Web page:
NL Central

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    Taylor Trammell
    Taylor TrammellRob Tringali/Getty Images

    Chicago Cubs: SS Nico Hoerner

    Hoerner can hit. The 21-year-old batted .345/.391/.496 during his junior season at Stanford. He hit .327/.450/.571 with six extra-base hits in 14 games after signing last summer. Then he hit .337/.362/.506 with nine extra-base hits over 21 games in the Arizona Fall League. And then he went 8-for-15 with six extra-base hits in 18 plate appearances this spring. The guy can just flat-out hit.

          

    Cincinnati Reds: OF Taylor Trammell

    Nick Senzel will be in the big leagues before the All-Star break, leaving Taylor Trammell and Hunter Greene to battle for the No. 1 prospect spot. Greene will likely be on a short leash after dealing with an elbow strain last season, while Trammell should continue on the fast track. The 21-year-old hit .277/.375/.406 with 31 extra-base hits and 25 steals at High-A, and he's one of the best all-around athletes in the minors.

        

    Milwaukee Brewers: SS Brice Turang

    A candidate to go No. 1 overall in the 2018 draft heading into his senior season of high school, Turang's stock slipped a bit after a lackluster spring. The Brewers scooped him up at No. 21 overall, and all the tools that made him such a highly regarded prospect are still there. He posted a .396 on-base percentage with nearly as many walks (31) as strikeouts (34) in 42 rookie league games after signing and could take off in his full-season debut.

         

    Pittsburgh Pirates: SS Oneil Cruz

    Mitch Keller and Ke'Bryan Hayes should find their way to the majors before 2019 comes to a close, which leaves the door open for Cruz to take over as the team's headlining prospect. The 20-year-old hit .286/.343/.488 with 25 doubles and 14 home runs at Single-A, and he's just starting to tap into his 60-grade power. The 6'6" shortstop will need to hold off 2018 first-round pick Travis Swaggerty for the top spot.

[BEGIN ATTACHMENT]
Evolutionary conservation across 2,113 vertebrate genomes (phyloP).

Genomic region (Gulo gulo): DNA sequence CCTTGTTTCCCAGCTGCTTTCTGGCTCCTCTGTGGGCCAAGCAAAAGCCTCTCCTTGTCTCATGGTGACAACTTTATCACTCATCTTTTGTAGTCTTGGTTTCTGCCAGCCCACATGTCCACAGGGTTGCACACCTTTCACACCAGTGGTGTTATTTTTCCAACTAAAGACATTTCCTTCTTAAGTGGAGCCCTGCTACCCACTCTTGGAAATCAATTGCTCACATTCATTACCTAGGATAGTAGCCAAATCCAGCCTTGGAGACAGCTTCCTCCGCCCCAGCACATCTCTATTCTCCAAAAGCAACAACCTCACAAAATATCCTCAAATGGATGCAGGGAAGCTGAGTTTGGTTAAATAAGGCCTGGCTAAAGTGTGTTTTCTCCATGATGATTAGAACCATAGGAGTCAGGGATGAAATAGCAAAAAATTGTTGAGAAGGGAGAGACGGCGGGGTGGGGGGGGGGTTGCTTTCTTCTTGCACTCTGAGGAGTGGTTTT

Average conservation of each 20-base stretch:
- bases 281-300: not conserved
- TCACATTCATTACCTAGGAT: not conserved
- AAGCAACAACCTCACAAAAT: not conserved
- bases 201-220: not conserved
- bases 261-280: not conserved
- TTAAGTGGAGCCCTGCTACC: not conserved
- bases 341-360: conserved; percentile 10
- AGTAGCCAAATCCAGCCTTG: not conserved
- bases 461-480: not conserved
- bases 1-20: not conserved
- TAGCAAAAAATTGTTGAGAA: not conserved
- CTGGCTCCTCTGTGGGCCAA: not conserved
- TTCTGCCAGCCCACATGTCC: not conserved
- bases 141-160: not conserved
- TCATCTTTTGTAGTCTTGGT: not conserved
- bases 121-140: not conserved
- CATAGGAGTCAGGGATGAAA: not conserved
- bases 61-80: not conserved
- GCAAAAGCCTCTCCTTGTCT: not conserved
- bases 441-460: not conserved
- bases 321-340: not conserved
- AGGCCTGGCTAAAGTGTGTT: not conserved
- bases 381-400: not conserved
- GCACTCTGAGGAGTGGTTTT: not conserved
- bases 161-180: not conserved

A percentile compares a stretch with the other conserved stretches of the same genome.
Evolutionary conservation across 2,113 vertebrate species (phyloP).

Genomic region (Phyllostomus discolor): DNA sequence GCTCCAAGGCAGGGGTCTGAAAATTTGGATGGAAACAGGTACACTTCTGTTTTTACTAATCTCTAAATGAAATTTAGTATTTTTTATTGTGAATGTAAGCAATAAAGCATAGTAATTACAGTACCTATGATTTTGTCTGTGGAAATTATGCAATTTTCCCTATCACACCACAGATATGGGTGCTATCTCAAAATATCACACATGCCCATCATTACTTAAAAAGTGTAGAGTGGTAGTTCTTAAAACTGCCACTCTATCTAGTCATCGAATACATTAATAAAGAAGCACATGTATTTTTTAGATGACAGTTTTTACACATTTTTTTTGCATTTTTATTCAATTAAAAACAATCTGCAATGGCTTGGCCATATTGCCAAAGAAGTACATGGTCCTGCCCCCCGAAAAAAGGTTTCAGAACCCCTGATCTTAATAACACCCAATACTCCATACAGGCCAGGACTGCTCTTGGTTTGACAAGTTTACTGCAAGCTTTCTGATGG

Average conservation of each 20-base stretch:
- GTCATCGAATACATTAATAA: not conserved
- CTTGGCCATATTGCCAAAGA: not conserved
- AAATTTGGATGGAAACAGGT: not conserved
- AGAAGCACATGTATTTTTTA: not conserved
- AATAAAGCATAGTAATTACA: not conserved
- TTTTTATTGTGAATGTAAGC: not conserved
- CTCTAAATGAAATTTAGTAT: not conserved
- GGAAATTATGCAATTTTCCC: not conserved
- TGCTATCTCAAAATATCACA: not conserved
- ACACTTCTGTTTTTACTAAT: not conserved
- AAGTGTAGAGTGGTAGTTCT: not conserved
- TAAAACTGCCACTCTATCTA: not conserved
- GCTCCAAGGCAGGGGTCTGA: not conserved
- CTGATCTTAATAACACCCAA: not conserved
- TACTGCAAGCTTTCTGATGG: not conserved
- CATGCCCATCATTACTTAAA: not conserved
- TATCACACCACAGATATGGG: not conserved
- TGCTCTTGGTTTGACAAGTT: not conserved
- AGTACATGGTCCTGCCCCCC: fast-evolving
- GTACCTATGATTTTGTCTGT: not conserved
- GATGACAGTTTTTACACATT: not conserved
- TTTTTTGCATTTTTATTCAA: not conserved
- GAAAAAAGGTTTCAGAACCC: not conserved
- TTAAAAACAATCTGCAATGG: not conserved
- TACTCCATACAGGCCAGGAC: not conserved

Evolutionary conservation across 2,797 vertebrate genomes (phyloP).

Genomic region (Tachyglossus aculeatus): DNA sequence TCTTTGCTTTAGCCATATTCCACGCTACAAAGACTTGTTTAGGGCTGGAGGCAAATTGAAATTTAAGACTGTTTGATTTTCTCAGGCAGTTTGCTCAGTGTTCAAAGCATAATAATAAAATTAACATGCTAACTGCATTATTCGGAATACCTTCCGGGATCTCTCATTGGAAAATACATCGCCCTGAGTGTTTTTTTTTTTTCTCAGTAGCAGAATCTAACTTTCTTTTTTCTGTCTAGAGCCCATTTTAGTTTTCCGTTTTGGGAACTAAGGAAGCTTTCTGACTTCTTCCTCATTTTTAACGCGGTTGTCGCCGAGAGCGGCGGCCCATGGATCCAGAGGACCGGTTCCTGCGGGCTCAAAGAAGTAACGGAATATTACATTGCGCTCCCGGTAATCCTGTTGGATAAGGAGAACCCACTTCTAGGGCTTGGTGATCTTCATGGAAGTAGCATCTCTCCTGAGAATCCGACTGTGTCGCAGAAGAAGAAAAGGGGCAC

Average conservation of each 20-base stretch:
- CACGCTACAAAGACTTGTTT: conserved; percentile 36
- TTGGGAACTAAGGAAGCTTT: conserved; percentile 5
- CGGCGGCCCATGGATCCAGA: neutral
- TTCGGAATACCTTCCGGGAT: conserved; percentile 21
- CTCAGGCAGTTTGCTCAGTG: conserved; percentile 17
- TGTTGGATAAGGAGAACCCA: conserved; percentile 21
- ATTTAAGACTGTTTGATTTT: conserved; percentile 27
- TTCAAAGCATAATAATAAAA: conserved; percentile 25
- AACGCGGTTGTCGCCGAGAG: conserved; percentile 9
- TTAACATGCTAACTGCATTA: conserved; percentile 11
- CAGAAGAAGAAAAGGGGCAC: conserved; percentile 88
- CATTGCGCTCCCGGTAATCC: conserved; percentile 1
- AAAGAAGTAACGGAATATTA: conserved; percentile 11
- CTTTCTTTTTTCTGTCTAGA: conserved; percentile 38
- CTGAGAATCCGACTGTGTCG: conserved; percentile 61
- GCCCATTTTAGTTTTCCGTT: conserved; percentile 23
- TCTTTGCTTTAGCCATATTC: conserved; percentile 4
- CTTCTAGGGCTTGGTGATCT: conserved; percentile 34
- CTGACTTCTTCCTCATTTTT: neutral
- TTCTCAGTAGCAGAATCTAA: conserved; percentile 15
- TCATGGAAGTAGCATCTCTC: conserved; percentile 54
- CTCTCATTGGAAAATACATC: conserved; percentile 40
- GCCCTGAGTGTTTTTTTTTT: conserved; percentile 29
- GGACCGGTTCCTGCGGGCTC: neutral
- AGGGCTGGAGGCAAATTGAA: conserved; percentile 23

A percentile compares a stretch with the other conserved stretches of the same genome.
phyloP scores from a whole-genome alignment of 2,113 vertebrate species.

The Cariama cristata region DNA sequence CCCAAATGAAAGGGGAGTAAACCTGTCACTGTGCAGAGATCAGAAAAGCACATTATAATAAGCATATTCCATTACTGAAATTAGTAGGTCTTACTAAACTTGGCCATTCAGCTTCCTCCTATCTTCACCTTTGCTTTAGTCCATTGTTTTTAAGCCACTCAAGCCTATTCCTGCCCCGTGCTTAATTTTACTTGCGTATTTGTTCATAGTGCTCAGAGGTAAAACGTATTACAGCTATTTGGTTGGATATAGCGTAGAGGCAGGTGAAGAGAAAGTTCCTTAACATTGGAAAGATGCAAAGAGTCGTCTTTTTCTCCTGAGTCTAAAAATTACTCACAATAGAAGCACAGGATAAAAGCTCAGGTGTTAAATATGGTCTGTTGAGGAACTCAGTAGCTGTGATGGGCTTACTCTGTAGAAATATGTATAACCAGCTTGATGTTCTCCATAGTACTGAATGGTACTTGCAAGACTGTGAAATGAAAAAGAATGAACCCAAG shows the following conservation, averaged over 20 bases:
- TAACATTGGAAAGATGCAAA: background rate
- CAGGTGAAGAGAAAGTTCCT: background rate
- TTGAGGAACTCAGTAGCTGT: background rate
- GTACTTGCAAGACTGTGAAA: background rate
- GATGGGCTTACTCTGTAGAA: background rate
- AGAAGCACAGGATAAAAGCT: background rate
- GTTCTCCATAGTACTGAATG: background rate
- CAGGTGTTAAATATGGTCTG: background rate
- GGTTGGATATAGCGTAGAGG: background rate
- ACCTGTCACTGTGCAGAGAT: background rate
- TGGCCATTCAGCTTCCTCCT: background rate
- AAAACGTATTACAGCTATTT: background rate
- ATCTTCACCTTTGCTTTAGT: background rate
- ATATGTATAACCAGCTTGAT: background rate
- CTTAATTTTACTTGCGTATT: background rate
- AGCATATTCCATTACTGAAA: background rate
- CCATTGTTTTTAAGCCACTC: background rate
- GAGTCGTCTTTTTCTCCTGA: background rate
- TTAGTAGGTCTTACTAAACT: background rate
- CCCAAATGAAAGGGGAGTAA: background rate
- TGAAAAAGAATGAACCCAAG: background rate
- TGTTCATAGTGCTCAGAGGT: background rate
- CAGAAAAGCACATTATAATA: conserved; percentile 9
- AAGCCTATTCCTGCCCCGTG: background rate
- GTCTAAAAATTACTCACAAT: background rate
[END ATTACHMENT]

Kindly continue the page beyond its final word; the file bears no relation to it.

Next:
St. Louis Cardinals: 3B Nolan Gorman

    Gorman had the most raw power of any prospect in the 2018 draft, and it was on full display in the 63 games he played after going No. 19 overall. The 18-year-old hit .291/.380/.570 with 13 doubles and 17 home runs in just 274 plate appearances, earning a glimpse of Single-A as a result. His full-season debut could vault him into the upper echelon of position-player prospects.

NL West

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    Joey Bart
    Joey BartRoss D. Franklin/Associated Press

    Arizona Diamondbacks: OF Kristian Robinson

    Arizona signed Robinson for $2.5 million out of the Bahamas as part of the 2017 international free-agent class. He then played the entire 2018 season as a 17-year-old and hit .279/.363/.428 with 12 doubles and seven home runs in 57 games over two rookie league stops. His 6'3", 190-pound frame contains major power potential, and he has as high a ceiling as any position-player prospect currently in the lower levels of the minors. His Single-A debut will be closely monitored.

         

    Colorado Rockies: 3B Colton Welker

    After Nolan Arenado signed an eight-year extension this offseason, it's unclear exactly how Welker fits into Colorado's long-term picture. Whether he lands at a different position or winds up a trade chip, the 21-year-old appears to have a bright future. He hit .333/.383/.489 with 32 doubles and 13 home runs at High-A last year and went 10-for-19 with two home runs this spring.

         

    Los Angeles Dodgers: RHP Dustin May

    Assuming Alex Verdugo becomes a full-time member of the outfield and Keibert Ruiz makes his debut at some point in the second half, the Dodgers' No. 1 spot will be up for grabs. Gavin Lux would be the easy pick, but don't bet against May taking a major step forward. The 6'6" right-hander has four quality offerings, and he posted a 3.39 ERA, 1.11 WHIP and 122 strikeouts in 132.2 innings between High-A and Double-A last year. The 21-year-old could debut late and become a full-time member of the 2020 rotation.

        

    San Diego Padres: LHP MacKenzie Gore

    A wave of prospect talent is set to descend upon San Diego this season, led by shortstop Fernando Tatis Jr. and right-hander Chris Paddack. Second baseman Luis Urias, catcher Francisco Mejia and pitchers Logan Allen and Cal Quantrill should also carve out regular roles. When the dust settles, the 20-year-old Gore—already one of baseball's top pitching prospects—should be the unquestioned No. 1 prospect in the system.

        

    San Francisco Giants: C Joey Bart

    After he hit .359/.471/.632 with 16 home runs during his junior season at Georgia Tech, Bart went No. 2 overall last June. The 22-year-old has immediately become the top catching prospect in baseball, and he should be on the fast track after he laid waste to lower-level pitching to the tune of a .294/.364/.588 line with 15 doubles and 13 home runs in 2018. A 2020 debut seems well within the realm of possibility.

          

    All stats courtesy of Baseball Reference and FanGraphs, unless otherwise noted.